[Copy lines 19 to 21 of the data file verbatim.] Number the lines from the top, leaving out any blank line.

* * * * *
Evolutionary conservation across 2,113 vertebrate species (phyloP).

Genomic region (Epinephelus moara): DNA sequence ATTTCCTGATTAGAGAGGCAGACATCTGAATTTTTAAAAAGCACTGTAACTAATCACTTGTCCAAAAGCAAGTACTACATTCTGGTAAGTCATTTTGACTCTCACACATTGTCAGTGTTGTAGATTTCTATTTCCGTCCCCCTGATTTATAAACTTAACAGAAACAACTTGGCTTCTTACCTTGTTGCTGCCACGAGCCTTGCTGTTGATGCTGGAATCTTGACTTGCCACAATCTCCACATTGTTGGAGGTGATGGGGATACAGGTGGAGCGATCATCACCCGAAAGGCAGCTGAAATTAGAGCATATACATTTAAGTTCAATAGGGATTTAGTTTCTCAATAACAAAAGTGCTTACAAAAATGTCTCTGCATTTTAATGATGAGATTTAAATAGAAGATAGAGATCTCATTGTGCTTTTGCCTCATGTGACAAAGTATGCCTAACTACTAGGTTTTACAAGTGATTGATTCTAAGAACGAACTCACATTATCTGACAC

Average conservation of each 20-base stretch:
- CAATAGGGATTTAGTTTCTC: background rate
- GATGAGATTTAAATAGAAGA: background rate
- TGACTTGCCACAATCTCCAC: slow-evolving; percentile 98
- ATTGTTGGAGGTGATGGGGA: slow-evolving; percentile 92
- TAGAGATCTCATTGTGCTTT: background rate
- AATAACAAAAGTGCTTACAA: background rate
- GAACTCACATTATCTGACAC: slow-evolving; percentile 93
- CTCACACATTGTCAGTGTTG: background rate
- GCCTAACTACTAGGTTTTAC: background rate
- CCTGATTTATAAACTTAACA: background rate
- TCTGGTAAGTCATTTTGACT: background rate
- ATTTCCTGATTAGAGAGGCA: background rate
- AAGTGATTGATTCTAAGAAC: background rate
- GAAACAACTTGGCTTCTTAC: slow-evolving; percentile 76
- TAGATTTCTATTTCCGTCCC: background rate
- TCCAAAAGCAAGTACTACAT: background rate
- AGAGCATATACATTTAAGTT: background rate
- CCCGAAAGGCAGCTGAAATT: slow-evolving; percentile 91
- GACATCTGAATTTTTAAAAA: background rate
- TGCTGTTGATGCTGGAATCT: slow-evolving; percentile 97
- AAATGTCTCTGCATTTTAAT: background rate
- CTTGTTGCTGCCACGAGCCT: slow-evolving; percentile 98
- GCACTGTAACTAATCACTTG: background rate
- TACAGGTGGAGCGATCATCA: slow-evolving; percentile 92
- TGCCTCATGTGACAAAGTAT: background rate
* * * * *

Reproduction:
- TCCAAAAGCAAGTACTACAT: background rate
- AGAGCATATACATTTAAGTT: background rate
- CCCGAAAGGCAGCTGAAATT: slow-evolving; percentile 91